Philippines pulls out of joint naval drills with US after complaint by China

naval drills
President Duterte greets Chinese Ambassador Zhao Jianhua at the Malacañan yesterday. Presidential photo.

The Philippines will not take part in naval drills with the US after China complained they would clash with President Xi Jinping’s visit to Manila.

Presidential spokesman Harry Roque revealed today (Tuesday, October 9) that the decision to pull out of next month’s drills was agreed when President Duterte met with Chinese Ambassador Zhao Jianhua at the Malacañan yesterday.

“China expressed concern over a naval… a military exercise that the United States will be conducting in the area at about the same time that the Chinese President will be in the Philippines,” Roque told reporters.

“The president said that we will not take part in that military exercise.”

However, military sources have said that there were no naval drills with the US scheduled for next month.

On the other hand, as we reported yesterday, the Philippines has agreed to take part in Chinese naval drills later this month, alongside other members of the Association of Southeast Asian Nations.

And currently, US and Philippe forces are taking part in the Kaagapay ng mga Mandirigma ng Dagat or KAMANDAG exercise, which is set to end tomorrow. The drill involved 1,000 Filipino and American troops, along with a contingent of Japanese servicemen.

Roque also said today that the Philippines and China had agreed that joint oil and gas exploration in the West Philippine Sea would be beneficial to both countries.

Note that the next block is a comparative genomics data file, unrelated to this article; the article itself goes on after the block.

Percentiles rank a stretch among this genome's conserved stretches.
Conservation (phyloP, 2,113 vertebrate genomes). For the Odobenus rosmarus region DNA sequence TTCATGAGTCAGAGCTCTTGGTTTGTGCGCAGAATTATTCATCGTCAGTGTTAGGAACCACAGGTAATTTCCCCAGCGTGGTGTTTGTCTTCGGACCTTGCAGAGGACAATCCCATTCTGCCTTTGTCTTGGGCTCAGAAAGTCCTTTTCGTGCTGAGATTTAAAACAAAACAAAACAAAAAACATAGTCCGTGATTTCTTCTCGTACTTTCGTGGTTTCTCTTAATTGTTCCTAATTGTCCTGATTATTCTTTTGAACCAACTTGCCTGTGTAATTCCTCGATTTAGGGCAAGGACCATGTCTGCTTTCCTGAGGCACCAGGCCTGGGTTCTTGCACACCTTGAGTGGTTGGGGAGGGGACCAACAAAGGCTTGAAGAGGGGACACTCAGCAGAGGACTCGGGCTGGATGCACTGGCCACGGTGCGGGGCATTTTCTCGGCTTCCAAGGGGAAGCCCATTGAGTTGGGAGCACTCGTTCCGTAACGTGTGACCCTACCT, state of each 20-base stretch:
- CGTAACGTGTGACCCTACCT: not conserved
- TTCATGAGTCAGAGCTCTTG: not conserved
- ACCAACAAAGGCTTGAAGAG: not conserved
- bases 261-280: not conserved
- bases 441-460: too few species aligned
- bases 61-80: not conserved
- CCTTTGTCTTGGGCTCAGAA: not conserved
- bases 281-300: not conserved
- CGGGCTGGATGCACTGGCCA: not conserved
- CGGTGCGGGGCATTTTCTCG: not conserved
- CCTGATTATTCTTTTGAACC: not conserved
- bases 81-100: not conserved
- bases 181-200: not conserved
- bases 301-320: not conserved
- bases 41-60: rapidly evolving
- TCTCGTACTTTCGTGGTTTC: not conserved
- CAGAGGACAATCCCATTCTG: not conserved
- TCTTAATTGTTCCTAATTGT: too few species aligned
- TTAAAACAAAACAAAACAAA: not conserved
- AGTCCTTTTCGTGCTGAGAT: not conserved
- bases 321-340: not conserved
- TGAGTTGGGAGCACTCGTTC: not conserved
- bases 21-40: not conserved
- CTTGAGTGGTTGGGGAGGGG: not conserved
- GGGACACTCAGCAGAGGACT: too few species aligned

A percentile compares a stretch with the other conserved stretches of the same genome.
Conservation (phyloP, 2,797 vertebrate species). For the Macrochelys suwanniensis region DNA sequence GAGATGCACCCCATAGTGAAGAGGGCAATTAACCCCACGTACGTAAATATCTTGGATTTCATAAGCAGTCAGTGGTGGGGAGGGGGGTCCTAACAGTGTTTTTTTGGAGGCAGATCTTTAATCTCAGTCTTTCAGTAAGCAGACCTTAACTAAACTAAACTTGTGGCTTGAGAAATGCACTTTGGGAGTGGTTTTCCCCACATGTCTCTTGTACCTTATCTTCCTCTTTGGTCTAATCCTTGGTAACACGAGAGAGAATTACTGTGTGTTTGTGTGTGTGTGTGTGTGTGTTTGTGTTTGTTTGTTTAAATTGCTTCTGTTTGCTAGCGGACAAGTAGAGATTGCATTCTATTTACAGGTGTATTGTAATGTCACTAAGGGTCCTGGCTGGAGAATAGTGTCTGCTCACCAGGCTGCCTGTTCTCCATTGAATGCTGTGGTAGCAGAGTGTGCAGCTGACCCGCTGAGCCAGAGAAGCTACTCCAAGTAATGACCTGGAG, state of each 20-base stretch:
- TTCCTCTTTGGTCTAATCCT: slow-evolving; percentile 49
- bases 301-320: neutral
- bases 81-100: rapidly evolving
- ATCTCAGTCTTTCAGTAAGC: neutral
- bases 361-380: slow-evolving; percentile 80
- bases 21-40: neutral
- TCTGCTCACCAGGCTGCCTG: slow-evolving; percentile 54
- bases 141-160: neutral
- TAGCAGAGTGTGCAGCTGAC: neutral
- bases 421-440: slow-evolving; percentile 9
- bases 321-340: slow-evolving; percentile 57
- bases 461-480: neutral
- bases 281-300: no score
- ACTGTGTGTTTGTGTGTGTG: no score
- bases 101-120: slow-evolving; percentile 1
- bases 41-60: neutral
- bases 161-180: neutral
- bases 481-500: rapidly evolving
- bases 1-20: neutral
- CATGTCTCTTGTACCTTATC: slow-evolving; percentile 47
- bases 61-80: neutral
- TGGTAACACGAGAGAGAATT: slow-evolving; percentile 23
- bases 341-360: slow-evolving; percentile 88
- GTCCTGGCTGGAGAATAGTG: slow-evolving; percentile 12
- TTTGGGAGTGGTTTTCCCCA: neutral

“Both agreed that joint exploration in the West Philippine Sea would be to both countries’ interest,” he said, without giving any further details.

“China reiterated that they do not desire any military confrontation as a result of the West Philippine Sea, either with any of the claimant states or with any other countries,” he added.

The West Philippine Sea is that part of the South China Sea that falls within the Philippines’ exclusive economic zone (EEZ), which is 200 nautical miles of territorial waters.

China claims almost all of the South China Sea, but this was rejected by the UN’s Permanent Court of Arbitration in July 2016 after a complaint by the Philippines.

The Hague decision also declared that the Spratly Islands, as well as the Panganiban (Mischief) Reef, Ayungin (Second Thomas) Shoal and Recto (Reed) Bank are all within the EEZ of the Philippines.

President Duterte has set aside this legal victory and has pushed for a joint exploration deal with China even if the 1987 Constitution provides that the exploration, development, and utilisation of natural resources should be under the full control and supervision of the Philippine government.

The constitution also allows the Philippine government to enter into a co-production, joint venture, or production-sharing agreements, but only with private companies 60 per cent owned by Filipino citizens.

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